Septic Tank Pumping
Since 2015 the state of Ohio has required that all residents with a septic tank prove that their tank is under a maintenance program. This regulation can mean two things: #1 that you have a contracted septic service provider conduct consistent maintenance or #2 that you have been trained to perform the maintenance yourself. This proof can come in the form of a scheduled service maintenance contract, a ledger detailing maintenance or a class certificate of completion. According to the law, an inspector can arrive on your property at any given moment to inspect the function and health of your septic system.
Fecal matter and other detrimental human waste is being emptied into your tank hourly. Toxic, solid materials sink to the bottom and reusable water from showers, sinks, dishwashers and washing machines, more commonly known as grey matter exits the outlet and is dispersed via a distribution box into chambers or a perforated piping system to your leaching field. After about ten to twenty years fecal sludge can overwhelm your system and lead to malfunctioning. When your septic tank fails you may experience a sewage backup - not fun at all! A poorly operating system will also contribute toward the contamination of our drinking water, well water, groundwater and surrounding eco-systems; essentially there’s a lot at stake.
The Environmental Protection Agency recommends that your system is inspected every three years. That in combination with relatively new regulations governing Ohio septic tanks puts the onus completely on the owner. Avoid heavy fines and expensive repairs by regularly inspecting your entire system. How often you pump your tank depends on its size, capacity, location, temperature, the amount of indigestible solids, usage and system characteristics. It’s not a cut and dry situation. There are many variable to contend with. Most systems can go ten to twenty years between treatments. Our professional advice is to pay keen attention to signs of disrepair.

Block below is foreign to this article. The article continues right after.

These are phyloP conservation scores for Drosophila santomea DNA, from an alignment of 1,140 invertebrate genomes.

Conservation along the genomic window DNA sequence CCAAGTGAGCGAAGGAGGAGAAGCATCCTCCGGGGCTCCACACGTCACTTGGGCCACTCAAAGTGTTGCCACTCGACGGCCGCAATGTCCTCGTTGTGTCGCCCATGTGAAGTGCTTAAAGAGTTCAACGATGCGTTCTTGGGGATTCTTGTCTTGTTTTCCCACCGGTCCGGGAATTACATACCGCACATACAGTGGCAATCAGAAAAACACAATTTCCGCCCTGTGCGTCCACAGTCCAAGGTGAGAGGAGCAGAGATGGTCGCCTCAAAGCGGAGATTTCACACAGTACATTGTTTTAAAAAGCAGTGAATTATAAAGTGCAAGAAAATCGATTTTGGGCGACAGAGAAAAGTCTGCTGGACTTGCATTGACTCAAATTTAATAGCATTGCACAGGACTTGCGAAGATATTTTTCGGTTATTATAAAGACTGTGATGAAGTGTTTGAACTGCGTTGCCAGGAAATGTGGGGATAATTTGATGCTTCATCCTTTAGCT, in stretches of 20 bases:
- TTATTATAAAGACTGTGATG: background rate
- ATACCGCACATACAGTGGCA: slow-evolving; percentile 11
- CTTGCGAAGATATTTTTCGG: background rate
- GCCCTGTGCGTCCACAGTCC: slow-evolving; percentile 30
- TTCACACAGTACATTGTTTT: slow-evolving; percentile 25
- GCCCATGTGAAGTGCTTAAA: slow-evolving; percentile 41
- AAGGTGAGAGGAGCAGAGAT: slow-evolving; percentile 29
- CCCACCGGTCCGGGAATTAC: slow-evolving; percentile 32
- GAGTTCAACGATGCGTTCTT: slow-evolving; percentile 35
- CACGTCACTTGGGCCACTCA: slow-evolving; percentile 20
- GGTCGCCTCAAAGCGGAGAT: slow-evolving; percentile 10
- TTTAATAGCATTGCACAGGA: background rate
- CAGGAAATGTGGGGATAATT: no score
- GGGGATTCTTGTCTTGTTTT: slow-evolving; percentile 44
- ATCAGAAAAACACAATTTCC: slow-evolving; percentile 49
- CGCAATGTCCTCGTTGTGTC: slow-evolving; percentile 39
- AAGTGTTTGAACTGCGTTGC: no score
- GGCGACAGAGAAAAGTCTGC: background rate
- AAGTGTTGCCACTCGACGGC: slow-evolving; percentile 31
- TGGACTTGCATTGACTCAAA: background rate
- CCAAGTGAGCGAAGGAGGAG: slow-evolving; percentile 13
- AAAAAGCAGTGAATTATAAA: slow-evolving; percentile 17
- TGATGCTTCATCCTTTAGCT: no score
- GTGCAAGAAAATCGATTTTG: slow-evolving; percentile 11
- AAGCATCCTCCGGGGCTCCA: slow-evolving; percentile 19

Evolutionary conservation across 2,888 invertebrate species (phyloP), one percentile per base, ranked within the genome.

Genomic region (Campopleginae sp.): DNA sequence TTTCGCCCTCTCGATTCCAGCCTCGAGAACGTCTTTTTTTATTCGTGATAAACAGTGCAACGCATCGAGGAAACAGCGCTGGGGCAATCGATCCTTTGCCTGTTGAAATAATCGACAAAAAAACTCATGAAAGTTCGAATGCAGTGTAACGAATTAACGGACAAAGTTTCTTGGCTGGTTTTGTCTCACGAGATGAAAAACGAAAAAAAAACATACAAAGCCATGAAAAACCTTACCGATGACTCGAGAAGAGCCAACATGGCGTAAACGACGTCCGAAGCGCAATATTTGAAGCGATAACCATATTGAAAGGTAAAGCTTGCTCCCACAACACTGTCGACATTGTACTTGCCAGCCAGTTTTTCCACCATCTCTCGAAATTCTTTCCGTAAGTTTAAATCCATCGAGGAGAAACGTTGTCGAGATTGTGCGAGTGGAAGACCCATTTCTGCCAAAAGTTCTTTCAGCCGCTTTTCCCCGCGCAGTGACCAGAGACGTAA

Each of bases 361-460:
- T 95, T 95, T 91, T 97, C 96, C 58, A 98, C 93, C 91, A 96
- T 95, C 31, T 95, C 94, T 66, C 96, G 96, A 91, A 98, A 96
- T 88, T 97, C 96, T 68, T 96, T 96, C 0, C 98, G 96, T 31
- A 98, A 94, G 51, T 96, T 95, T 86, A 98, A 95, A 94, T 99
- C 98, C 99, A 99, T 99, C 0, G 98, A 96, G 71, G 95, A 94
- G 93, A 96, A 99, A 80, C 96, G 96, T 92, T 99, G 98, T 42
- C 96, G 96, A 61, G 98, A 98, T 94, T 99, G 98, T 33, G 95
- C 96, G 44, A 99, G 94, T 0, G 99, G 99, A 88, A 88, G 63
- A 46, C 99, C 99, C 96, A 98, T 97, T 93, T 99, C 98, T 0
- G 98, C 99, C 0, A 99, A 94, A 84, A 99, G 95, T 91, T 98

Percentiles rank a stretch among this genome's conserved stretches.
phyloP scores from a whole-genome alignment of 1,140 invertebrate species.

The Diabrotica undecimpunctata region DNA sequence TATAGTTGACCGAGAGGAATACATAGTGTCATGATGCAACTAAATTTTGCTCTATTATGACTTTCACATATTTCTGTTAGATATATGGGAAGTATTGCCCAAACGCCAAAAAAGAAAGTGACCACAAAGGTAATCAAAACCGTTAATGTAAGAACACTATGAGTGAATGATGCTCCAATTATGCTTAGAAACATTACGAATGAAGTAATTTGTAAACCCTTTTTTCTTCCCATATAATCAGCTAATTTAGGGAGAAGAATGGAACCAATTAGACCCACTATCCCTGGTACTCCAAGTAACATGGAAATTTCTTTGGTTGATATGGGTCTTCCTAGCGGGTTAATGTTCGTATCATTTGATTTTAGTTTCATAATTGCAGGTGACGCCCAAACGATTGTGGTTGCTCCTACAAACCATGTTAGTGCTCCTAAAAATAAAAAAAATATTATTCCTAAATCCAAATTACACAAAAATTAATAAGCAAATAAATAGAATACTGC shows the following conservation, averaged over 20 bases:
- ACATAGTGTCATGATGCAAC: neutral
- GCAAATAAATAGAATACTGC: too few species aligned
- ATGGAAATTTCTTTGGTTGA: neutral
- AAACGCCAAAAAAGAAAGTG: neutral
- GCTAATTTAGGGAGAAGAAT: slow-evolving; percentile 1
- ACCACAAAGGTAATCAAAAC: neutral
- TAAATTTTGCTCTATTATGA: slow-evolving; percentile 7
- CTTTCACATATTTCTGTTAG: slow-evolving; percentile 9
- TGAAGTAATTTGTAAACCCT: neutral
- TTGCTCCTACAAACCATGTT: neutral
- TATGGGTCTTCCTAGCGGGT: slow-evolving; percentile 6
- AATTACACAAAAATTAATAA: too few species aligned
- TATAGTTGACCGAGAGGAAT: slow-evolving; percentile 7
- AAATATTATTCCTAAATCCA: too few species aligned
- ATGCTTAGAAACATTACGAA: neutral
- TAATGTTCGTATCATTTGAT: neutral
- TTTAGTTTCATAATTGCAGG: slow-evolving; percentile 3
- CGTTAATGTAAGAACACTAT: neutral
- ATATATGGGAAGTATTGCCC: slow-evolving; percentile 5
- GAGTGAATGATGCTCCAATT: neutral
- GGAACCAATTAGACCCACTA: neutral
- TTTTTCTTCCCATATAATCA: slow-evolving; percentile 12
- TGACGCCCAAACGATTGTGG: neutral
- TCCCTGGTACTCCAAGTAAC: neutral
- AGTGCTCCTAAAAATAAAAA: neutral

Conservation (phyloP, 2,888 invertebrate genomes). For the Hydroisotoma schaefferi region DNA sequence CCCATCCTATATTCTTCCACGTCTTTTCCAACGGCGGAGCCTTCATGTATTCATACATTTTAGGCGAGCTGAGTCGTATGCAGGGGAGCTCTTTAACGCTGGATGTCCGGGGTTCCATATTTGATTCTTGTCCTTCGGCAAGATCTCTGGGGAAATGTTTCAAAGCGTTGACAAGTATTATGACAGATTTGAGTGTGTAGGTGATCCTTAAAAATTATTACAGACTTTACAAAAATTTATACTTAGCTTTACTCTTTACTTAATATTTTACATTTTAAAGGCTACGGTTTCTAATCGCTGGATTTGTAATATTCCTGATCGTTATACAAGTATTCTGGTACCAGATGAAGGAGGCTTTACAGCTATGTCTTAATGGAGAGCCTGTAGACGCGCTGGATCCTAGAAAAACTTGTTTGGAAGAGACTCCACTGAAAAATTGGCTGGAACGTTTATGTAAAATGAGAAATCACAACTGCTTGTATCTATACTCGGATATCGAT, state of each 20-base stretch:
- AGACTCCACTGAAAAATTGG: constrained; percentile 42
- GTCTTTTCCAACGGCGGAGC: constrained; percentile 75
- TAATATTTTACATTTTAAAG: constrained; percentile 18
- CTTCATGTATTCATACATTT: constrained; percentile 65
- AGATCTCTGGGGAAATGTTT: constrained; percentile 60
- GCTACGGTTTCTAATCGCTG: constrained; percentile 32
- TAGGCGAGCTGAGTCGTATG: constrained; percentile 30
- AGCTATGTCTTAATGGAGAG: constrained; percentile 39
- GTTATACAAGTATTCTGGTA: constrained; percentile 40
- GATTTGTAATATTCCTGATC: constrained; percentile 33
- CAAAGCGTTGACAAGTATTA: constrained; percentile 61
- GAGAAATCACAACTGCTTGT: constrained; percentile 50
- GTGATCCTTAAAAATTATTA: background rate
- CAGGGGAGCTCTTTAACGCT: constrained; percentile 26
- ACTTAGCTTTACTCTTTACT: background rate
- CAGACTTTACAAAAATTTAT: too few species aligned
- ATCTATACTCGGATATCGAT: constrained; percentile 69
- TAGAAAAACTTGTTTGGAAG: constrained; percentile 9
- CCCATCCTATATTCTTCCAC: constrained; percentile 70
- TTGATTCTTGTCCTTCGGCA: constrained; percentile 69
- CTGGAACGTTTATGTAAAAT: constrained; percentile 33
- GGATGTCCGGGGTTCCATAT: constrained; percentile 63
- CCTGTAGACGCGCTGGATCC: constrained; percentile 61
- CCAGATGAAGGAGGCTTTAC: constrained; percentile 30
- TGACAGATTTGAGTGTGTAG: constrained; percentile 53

Symptoms Of A Failing System
The stench is probably the most obvious indication of a system in disrepair. The distinct and odorous smell of human waste is usually quickly followed by a sewage backup. You may experience a backup in your kitchen sink, dishwasher, bathtub, toilet, shower or dishwasher. Sometimes these backups happen outside. We serviced a client in an emergency situation where the sewage was spewing from behind a garden feature in the front yard and rapidly trailing down the sloped driveway and onto the road. More subtle symptoms include a slight gurgling sound within your indoor plumbing system and slow drainage of your home appliances and fixtures.
How To Maintain Your System
Your septic tank system is hearty yet delicate. You should not deposit paper towels, food, cigarette butts, grease, pills, household cleaners, bacterial soaps, drain line openers, cigarette butts, paint thinners, insecticides and solvents down your toilets, sinks and bathtubs. The solid items will not decompose fast enough, can render your system ineffective and cause a backup. The smaller solid items will get caught within the components easily. Harsh chemicals will destroy your plumbing and septic system over time. Included within our pumping service is a careful removal and replacement of sod and other gardening materials. We want to return your property back to the state originally intended.